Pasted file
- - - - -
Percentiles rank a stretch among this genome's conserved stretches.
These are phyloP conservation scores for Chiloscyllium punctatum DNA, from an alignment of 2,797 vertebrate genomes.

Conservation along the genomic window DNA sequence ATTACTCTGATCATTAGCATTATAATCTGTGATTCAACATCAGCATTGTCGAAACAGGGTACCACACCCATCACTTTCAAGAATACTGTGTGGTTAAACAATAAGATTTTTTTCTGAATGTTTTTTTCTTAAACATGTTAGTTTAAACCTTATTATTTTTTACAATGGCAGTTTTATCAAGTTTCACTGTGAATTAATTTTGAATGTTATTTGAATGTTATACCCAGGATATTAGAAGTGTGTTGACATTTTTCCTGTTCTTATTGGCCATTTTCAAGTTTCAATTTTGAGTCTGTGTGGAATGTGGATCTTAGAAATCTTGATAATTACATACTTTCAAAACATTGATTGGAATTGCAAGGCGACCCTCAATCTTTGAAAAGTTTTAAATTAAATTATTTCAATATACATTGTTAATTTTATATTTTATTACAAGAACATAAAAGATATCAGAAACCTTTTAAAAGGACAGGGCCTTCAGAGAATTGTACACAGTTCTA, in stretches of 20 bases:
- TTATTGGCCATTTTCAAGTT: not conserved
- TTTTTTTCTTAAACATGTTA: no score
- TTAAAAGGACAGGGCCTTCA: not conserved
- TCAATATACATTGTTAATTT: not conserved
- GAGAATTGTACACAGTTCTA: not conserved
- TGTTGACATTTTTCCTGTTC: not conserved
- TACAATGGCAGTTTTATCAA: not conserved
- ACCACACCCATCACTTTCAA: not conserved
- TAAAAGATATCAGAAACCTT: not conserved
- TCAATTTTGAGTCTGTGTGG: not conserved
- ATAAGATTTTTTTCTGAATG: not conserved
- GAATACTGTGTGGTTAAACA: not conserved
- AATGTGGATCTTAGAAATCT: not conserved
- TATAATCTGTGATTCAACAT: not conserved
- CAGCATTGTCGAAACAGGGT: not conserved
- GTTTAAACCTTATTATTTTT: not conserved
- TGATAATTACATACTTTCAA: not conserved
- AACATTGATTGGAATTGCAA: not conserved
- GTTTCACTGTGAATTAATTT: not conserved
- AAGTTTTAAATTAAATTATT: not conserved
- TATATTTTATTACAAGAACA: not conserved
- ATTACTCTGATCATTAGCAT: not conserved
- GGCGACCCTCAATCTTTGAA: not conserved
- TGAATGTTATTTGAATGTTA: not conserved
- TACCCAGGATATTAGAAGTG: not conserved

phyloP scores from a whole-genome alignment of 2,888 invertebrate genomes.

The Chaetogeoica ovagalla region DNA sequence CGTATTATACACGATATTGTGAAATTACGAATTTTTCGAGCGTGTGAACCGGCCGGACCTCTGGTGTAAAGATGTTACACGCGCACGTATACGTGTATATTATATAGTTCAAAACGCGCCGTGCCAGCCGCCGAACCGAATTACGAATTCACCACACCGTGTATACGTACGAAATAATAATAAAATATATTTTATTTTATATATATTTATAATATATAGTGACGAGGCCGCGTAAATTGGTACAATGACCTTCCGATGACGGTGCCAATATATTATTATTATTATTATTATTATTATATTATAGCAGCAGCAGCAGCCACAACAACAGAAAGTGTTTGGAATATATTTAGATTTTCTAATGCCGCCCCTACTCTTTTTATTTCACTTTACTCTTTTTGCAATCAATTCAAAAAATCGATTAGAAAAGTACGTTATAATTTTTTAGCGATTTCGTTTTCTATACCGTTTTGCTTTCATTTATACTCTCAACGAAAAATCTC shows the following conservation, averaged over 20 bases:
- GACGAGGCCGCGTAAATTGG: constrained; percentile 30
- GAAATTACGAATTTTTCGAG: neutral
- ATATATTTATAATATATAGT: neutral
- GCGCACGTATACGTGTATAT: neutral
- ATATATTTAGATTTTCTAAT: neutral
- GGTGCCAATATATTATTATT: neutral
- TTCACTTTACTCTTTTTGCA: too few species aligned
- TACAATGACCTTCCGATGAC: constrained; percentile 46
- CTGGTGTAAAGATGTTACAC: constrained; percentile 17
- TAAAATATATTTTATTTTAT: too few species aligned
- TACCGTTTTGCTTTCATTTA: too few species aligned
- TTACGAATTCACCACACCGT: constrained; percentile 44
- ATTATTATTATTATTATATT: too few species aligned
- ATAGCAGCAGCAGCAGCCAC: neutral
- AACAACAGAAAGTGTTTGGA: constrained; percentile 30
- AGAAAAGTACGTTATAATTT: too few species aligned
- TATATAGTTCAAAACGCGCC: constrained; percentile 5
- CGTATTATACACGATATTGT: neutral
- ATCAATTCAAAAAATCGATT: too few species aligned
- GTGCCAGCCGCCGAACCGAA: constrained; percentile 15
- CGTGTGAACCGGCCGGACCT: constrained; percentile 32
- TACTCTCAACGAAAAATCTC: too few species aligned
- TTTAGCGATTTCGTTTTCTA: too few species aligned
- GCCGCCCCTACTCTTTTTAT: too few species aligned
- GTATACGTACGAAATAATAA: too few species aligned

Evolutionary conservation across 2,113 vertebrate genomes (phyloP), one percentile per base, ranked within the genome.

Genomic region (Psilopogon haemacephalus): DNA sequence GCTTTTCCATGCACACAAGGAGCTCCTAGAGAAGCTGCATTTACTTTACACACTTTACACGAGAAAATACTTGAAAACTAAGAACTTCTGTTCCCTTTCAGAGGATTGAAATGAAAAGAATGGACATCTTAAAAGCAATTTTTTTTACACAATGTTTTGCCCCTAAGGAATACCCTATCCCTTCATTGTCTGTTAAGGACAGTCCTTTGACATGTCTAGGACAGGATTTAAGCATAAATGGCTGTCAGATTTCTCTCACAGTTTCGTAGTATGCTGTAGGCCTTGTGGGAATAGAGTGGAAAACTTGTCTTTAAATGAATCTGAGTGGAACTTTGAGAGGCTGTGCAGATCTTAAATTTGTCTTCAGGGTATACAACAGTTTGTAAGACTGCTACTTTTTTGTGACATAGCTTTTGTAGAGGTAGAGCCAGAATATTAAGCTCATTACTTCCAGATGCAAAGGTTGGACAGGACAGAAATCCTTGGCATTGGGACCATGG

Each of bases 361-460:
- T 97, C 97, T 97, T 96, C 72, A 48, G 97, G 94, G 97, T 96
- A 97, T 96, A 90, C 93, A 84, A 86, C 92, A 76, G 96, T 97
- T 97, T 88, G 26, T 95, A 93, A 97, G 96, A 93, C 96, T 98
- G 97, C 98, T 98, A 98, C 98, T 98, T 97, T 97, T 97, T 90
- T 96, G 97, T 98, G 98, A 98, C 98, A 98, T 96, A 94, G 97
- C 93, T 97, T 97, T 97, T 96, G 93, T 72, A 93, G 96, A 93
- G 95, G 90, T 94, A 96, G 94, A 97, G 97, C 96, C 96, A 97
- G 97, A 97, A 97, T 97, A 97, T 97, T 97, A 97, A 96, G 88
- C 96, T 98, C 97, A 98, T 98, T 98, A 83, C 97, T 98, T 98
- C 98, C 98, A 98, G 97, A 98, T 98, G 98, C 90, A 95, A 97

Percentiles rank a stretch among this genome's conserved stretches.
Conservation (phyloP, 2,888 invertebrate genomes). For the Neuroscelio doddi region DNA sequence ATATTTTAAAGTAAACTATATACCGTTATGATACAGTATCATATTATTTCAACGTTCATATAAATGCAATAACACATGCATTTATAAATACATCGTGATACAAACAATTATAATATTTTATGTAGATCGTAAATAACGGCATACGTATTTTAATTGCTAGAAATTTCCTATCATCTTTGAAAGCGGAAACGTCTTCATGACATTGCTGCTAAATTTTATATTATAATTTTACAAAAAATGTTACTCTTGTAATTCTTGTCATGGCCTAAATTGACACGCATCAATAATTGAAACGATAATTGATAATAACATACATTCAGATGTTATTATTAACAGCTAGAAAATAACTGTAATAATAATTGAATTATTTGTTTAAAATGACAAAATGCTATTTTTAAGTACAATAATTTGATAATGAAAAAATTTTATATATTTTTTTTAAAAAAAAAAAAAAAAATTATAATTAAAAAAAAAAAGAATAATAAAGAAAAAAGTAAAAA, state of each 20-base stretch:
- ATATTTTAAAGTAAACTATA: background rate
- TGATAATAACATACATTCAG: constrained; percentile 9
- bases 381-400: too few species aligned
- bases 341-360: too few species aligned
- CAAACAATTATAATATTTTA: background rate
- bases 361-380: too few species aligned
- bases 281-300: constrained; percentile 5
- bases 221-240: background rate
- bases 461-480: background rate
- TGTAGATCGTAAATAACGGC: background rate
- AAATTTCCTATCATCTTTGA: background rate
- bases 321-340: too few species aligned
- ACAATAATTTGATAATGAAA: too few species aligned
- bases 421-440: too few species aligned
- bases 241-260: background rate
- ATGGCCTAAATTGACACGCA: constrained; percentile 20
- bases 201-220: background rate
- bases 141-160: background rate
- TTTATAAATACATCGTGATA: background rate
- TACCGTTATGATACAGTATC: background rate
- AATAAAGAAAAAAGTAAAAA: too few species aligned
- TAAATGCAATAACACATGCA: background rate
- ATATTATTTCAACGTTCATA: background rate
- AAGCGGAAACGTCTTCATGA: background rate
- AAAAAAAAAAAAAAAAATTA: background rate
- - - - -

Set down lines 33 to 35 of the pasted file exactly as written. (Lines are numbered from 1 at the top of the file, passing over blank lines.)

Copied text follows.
- ATATATTTATAATATATAGT: neutral
- GCGCACGTATACGTGTATAT: neutral
- ATATATTTAGATTTTCTAAT: neutral